“Their resources are limited, but they make very efficient use of what they have,” O’Mahony told the World Hemophilia Congress referring to the Delhi based non–governmental organization, the Hemophilia Federation India (HFI).

A Nick Could Mean Death
By A Staff Writer
At an age when most six year old play rough and tumble games, Ketan Phadke cannot indulge in any such activity. He cannot jump or run and must keep away from all hard surfaces and sharp edges for a nick or a scrape could turn life threatening. Ketan is one the few unlucky male children suffering from hemophilia, a genetic disorder wherein the blood does not clot. As a result even a small scrape could result in profuse bleeding and if unchecked, could result in the patient bleeding to death.

There are more children like Ketan who must suffer both the emotional and physical trauma of being a hemophiliac. The disorder occurs only in males and women are carriers. Says Rashid Leelani of The Hemophilia Society of Maharastra, Pune Chapter, “It is easier for children and their parents in bigger cities. In villages, the kids die before they can even reach us, or they become crippled. And sometimes a family might never even come to know that their son died because he was a hemophiliac.”Leelani, himself a hemophiliac knows how tough life can be for someone growing up with hemophilia. Says Hemant Padke, Ketan’s father, “We have to child–proof the house. The child must avoid contact with all hard surfaces and sharp edges like knives, so we have to take precautions. There can be heavy bleeds with just a milk tooth falling out, and if the bleeds aren’t taken care of, the child can bleed to death.”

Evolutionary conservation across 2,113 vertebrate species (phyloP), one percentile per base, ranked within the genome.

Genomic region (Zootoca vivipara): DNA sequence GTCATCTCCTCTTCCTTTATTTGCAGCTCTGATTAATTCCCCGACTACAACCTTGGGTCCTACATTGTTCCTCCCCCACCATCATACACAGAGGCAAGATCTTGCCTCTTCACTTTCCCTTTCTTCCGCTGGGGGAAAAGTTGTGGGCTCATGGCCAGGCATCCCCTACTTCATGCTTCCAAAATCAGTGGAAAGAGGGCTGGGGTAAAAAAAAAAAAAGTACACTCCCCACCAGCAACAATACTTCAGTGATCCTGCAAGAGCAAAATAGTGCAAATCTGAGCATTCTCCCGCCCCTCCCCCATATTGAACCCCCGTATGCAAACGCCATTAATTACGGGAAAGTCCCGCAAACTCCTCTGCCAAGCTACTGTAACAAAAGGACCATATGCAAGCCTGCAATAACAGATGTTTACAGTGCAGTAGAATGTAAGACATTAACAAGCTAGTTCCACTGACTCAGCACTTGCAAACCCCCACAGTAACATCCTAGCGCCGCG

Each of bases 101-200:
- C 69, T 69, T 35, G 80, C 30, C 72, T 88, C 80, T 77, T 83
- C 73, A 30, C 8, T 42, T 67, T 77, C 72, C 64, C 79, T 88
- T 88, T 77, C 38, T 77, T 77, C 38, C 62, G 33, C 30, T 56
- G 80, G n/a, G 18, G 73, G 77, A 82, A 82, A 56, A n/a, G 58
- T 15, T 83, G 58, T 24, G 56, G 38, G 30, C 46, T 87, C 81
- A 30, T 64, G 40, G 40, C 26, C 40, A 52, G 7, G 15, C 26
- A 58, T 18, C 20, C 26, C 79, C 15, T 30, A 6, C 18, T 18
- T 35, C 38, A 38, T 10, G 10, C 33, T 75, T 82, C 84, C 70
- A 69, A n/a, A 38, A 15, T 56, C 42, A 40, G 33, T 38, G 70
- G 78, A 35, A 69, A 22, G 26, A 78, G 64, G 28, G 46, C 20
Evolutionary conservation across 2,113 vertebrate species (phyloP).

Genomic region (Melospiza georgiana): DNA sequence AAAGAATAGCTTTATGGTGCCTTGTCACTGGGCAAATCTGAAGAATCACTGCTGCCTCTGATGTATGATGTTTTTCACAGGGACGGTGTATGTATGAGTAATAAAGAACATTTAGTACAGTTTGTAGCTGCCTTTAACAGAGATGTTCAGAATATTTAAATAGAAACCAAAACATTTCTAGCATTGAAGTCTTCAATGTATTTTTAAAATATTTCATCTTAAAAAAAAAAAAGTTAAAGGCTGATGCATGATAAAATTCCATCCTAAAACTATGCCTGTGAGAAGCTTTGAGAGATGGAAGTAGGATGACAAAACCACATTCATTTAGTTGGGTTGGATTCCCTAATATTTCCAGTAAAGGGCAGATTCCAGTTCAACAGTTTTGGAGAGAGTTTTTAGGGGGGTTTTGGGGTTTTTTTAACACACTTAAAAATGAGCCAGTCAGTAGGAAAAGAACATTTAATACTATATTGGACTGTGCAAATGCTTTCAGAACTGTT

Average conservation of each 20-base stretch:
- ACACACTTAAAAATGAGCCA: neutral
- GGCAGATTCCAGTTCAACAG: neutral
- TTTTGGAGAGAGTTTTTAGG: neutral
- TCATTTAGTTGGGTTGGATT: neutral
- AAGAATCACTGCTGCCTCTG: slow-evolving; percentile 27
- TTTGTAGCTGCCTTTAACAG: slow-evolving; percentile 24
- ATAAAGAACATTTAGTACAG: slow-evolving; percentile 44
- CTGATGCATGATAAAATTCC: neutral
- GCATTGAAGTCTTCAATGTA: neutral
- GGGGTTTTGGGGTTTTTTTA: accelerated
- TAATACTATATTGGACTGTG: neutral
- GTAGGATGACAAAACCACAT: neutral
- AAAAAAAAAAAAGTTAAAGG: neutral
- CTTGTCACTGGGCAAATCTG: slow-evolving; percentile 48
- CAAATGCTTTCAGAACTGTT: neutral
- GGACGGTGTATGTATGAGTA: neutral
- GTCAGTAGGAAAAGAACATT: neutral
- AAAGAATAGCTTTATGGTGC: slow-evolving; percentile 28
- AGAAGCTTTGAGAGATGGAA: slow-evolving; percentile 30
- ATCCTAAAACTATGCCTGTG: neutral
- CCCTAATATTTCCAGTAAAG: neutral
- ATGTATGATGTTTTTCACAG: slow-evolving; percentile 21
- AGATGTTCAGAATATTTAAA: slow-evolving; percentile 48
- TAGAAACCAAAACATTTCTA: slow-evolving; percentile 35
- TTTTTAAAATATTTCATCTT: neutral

Then, there is the psychological trauma as well, especially when the children become adolescents. “These kids often feel that they are a burden on their parents because of the expensive medication and treatment which must be taken rather often. But most kids don’t really survive that long either,” declares Leelani simply. The truth is harsh. And life is full of occasional hurts and falls. Even a nick of the shaving blade can be dangerous. Besides, the medication required to counter this can become prohibitively expensive. Then there can also be internal bleeding which often occurs in the joints which feel hot and spongy because of the blood which has accumulated there. So patients must also undergo physiotherapy to prevent their muscles from being under utilized and to prevent bleeds.